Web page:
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Objectives [top]

Upon completion of the module learning activities, you will be able to:

  1. Discuss steps involved in siRNA knockdown.
  2. Explain the process of cell transfection.
  3. Explain the reasoning and techniques behind each step of Western Analysis: separation via electrophoresis, transfer and detection.
  4. Detect chemilluminescent signal on imaging system and quantitate knockdown.
  5. Discuss possible applications of siRNA technology.

Activities [top]

  1. Discuss how siRNA works.
  2. Discuss functions of Ape1 protein.
  3. Observe transfected cells and cell pellet collected to perform Western Analysis.
  4. Load gel with cell extracts. Electrophorese in order to separate proteins (see Figure 1). #
  5. Set up transfer of protein from gel to nitrocellulose membrane (see Figure 2).#
  6. Discuss blocking and probing of blot with primary and secondary antibodies (see Figure 3).#
  7. Mix chemilluminescent detection reagents and incubate blot.
    • Mix 5mL Reagent 1 with 5mL Reagent 2 in 15mL conical vial.
    • Pour on nitrocellulose blot and place in dark drawer for 5min.
  8. Use Bio-Rad Imaging system to view and quantitate knockdown and loading control.
    • Blot off excess reagent and place blot in plastic wrap
    • Turn on epi white light, hit live/focus button and place blot in chamber so it is aligned with focus of camera.
    • Use zoom/focus buttons if needed.
    • Turn off epi white light, close chamber door and hit auto expose button.
    • Use volume rectangular tool to quantitate bands by forming box over first band.
    • Copy, click and drag replica boxes over remaining bands. Include one box for background control.
    • Hit volume analysis button in order to get relative density readings of each band.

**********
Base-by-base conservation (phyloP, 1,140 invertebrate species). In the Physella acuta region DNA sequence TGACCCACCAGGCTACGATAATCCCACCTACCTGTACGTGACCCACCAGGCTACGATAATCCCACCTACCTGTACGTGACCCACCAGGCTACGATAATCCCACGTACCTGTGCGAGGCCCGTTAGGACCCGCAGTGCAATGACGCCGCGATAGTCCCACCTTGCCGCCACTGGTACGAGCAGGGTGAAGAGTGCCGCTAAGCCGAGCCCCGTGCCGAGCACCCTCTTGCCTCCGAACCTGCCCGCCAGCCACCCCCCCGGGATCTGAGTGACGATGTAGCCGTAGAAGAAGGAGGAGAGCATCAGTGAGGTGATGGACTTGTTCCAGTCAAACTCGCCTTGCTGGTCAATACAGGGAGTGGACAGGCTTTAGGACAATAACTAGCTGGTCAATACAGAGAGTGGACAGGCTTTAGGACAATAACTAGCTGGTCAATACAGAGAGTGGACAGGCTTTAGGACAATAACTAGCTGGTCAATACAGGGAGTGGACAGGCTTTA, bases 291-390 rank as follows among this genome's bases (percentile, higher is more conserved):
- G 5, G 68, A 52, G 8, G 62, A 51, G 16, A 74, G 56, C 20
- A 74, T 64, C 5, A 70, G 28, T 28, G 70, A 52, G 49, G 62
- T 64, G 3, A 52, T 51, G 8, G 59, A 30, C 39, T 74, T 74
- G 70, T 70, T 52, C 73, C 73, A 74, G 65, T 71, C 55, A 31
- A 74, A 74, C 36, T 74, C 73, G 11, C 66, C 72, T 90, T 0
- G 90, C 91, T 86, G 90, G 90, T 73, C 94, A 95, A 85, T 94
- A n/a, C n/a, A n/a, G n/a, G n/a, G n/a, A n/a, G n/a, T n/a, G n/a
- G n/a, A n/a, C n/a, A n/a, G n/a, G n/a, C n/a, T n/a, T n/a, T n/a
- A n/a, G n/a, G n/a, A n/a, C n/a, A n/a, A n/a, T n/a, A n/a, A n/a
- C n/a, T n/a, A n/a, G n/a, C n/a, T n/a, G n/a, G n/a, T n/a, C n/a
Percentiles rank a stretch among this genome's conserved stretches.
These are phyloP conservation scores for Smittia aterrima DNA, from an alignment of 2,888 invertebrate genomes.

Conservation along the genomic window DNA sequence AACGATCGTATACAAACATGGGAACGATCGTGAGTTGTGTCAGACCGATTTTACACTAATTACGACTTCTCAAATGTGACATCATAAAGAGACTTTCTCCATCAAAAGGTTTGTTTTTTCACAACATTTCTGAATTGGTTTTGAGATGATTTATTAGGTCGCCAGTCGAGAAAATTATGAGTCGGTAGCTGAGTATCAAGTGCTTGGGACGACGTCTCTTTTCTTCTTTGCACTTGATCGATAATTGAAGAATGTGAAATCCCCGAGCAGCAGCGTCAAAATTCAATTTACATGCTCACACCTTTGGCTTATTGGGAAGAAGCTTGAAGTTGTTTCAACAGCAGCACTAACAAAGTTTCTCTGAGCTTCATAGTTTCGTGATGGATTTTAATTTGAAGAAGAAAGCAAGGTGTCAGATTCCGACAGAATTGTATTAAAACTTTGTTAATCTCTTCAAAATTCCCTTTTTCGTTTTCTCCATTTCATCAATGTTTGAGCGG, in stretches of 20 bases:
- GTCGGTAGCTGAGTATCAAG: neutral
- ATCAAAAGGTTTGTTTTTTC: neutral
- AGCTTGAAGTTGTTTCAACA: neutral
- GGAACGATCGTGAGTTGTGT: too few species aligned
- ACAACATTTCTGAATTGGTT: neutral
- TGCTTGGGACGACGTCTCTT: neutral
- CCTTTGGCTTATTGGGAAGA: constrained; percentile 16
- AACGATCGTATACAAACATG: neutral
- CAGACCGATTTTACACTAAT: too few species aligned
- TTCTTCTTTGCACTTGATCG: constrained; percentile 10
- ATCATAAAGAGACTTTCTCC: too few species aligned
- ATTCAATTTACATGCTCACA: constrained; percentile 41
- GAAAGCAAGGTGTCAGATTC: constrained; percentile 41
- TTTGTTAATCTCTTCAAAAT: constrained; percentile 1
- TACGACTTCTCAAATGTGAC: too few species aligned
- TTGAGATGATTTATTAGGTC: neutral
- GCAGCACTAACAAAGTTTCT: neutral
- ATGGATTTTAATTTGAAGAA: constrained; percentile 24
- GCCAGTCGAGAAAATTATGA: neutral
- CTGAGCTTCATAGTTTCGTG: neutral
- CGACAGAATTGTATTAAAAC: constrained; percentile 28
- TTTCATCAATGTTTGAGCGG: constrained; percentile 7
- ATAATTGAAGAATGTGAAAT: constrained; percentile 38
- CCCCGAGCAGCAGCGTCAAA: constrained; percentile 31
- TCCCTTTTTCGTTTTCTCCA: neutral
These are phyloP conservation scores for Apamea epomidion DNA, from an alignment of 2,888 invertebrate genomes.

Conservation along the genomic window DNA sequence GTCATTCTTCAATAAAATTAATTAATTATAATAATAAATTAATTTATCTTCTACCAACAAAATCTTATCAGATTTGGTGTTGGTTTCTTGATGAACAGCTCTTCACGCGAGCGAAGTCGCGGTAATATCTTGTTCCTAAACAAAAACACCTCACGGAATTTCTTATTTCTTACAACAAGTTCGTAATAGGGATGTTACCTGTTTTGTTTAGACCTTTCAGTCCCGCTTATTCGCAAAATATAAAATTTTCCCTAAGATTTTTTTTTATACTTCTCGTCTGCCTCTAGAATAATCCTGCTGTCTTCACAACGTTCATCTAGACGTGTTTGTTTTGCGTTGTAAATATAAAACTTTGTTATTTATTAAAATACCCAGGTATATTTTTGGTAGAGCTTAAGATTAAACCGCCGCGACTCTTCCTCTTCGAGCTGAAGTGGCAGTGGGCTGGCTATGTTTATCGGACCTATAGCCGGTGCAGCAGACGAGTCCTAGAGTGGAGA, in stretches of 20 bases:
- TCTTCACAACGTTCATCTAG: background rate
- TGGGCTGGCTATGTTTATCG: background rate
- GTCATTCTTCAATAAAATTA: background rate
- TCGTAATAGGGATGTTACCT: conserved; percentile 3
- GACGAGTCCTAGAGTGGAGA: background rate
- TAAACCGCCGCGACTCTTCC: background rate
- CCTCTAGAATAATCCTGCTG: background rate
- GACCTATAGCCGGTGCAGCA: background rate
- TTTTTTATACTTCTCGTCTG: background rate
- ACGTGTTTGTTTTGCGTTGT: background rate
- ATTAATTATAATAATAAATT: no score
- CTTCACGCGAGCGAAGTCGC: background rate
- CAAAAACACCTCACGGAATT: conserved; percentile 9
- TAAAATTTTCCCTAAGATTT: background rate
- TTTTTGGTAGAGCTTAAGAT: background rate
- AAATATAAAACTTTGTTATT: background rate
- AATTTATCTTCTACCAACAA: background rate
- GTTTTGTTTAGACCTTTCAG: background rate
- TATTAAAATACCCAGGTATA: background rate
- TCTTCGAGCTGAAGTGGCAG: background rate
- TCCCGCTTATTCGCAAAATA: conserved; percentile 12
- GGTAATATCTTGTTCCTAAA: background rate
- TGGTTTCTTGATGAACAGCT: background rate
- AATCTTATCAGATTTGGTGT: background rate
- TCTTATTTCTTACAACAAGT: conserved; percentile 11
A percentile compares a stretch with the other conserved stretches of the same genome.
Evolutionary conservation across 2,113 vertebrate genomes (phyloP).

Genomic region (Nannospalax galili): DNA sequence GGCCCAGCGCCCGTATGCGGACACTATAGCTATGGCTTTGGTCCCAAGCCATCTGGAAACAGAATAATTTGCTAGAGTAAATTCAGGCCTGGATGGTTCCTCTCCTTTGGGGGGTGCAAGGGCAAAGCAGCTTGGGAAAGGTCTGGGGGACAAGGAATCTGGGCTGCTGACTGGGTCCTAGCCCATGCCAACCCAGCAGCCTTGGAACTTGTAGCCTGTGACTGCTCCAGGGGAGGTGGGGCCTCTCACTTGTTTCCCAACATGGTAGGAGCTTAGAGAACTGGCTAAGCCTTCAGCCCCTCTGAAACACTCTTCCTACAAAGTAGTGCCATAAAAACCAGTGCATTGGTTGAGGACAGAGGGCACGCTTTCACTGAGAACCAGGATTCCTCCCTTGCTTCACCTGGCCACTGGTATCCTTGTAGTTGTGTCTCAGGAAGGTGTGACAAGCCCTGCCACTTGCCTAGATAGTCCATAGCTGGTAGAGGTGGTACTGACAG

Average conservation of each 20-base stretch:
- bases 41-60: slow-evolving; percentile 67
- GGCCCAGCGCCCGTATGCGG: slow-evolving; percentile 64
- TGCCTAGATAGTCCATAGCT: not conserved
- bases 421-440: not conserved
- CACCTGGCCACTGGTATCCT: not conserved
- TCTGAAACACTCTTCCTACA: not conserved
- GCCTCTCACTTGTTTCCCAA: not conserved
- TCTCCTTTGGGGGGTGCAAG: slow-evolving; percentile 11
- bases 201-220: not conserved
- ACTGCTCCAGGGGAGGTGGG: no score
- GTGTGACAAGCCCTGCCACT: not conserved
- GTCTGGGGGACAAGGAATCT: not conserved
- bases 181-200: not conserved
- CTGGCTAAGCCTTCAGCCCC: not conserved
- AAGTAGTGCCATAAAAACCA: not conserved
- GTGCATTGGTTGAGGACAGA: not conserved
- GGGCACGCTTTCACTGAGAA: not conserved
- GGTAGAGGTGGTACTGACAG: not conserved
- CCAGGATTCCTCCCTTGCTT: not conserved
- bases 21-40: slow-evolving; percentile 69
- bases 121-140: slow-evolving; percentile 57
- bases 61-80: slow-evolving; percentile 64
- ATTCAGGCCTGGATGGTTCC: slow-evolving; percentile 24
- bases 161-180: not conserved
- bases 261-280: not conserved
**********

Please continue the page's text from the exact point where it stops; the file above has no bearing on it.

9. Discuss results and possible applications of siRNA.

Questions [top]

  1. Why did plant and animal cells develop the ability to suppress the expression of particular genes?
  2. What method did we use to determine if Ape1 expression was suppressed in our transfected cells? Did we see silencing of Ape1? On which days after transfection is the Ape1 down? Do we start to see the expression come back on? If so, on which days do we see this?
  3. Now that we have knocked down Ape1 expression, what types of experiments might we choose to perform with these cells? What knowledge would we hope to gain with these experiments (think target-validation)?
  4. Name a few possible therapeutic uses of siRNA technology. What are some of the potential roadblocks?

Interesting websites [top]

Nature Publishing Group animation about how siRNA works.

Nova program that discusses the discovery of siRNA, how it works and ways in which siRNA is being used (~15min long).

Recent New York Times article about the exciting developments and potential roadblocks involved in therapeutic uses of siRNA-related technology.

Novel Prize Committee's press release announcing the awarding of the Nobel Prize to Dr. Fire and Dr. Mello. Also includes links to their Nobel lectures.